About thirty minutes from Çanakkale, the national park containing the ruined city Troy is located on top of Hisarlık Hill overlooking the Dardanelles. According to the myth, Hisarlık Hill is the first place where the goddess Atë landed when Zeus cast her from Olympus to the Earth. The founder of the city was Ilios the son of Tros and a descendant of Dardanus. He won a competition organized by the king of Phrygia and received a black bull as a reward. He followed the black bull and decided to build a city wherever it stopped, which was the place where Atë arrived on Earth. Ilius set up the city, called Illion after him and also Troy after Illion’s father Tros. That the Achaeans later destroyed the city is thought to be because of bad luck from the goddess.
The Trojan War that Homer recounted in The Iliad took place in the ancient city of Troy, and when you visit Troy, you will have the opportunity to see the Trojan horse that was used in the movie Troy. The basis of the Trojan War was the first beauty contest in the myths. King Peleus and the sea fairy Thetis got married but they didn’t invite Eris, the goddess of strife, to the ceremony. Eris threw a golden apple on the banquet table “to the Fairest” and Hera, Athena and Aphrodite started fighting for the apple. The gods appealed for Zeus to decide the winner, but Zeus didn’t want to create more chaos and sent them to Earth where they found the shepherd Paris, son of Priam King of Troy. The Goddesses made promises to Paris each in relation to their own powers, the first ever bribes in history. And Paris chose Aphrodite, the goddess of love in exchange for the love of the most beautiful woman on Earth, Helen of Troy. With the help of Aphrodite, Paris kidnapped Helen, the beautiful wife of the Spartan king Menelaus, and this action started the Trojan War.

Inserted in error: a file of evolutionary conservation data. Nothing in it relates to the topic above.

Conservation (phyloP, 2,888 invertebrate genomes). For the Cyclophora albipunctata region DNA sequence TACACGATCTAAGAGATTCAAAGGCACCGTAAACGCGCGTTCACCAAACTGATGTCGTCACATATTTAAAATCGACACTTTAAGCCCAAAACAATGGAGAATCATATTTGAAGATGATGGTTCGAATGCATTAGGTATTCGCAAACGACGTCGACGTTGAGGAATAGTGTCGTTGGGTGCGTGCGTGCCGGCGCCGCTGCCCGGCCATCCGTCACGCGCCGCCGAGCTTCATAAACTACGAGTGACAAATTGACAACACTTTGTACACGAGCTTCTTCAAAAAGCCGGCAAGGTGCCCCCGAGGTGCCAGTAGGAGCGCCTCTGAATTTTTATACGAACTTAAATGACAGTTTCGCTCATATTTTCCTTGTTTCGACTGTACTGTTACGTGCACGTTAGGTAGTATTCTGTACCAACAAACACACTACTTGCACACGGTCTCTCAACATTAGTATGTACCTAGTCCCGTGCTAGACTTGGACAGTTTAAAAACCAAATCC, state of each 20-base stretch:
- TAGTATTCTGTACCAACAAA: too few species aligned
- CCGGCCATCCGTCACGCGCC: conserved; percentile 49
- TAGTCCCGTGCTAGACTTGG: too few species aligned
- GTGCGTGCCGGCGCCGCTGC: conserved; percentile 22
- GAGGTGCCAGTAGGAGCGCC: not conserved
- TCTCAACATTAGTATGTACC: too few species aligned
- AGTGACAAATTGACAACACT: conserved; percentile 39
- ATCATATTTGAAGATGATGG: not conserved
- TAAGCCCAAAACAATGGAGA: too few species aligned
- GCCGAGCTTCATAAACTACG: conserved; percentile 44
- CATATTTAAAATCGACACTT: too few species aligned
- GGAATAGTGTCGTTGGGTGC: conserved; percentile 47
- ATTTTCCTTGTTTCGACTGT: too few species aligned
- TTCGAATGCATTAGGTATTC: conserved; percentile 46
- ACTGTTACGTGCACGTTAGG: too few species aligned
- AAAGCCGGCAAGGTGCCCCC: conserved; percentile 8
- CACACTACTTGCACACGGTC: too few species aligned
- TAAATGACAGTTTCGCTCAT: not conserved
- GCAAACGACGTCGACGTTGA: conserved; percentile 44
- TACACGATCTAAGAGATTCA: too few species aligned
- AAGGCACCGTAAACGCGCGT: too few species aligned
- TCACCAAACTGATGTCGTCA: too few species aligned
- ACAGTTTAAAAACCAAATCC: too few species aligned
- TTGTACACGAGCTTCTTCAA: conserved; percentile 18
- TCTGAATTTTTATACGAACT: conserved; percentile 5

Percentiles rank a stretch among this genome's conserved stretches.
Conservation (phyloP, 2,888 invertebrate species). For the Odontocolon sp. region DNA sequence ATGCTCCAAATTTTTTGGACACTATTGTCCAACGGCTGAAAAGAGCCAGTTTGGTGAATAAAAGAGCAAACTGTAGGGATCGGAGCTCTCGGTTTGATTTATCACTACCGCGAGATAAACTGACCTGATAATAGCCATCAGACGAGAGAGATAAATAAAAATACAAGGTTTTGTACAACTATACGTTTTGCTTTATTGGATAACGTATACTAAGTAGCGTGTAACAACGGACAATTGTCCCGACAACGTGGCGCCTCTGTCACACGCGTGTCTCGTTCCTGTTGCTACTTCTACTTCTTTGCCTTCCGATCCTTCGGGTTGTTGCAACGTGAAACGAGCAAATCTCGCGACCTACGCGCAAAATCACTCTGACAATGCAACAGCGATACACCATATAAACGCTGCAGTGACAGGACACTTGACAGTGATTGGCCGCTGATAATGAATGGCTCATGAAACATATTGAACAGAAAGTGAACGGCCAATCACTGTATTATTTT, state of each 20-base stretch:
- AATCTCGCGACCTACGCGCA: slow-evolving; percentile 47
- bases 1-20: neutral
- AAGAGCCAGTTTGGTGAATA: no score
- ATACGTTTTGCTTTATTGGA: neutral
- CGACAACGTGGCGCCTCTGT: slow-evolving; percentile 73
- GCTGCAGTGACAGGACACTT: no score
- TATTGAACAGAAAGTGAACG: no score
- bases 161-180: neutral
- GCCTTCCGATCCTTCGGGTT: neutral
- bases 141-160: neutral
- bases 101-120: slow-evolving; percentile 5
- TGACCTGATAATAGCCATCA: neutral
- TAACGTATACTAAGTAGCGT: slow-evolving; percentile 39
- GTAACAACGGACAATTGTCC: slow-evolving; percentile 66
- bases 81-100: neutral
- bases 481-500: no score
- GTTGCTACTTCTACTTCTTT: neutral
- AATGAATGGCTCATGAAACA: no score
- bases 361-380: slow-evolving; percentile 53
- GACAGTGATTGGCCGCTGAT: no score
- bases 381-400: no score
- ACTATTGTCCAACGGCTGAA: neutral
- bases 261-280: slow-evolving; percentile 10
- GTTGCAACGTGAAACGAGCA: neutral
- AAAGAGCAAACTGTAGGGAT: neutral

Although originally a port city, Troy lost its importance when the sediments carried by the river separated the city from the coast, and it was abandoned after numerous attacks. The first excavation of the ancient city was made in 1870 during Ottoman times. Thirty three layers belonging to seven different time periods have since been discovered. In order to understand the complex structure of the area, it has been divided into 9 main historical periods.
You can hire a car or take a bus from Çanakkale to Troy. However, because of the size of the area, it is recommended to use professional guides from Çanakkale.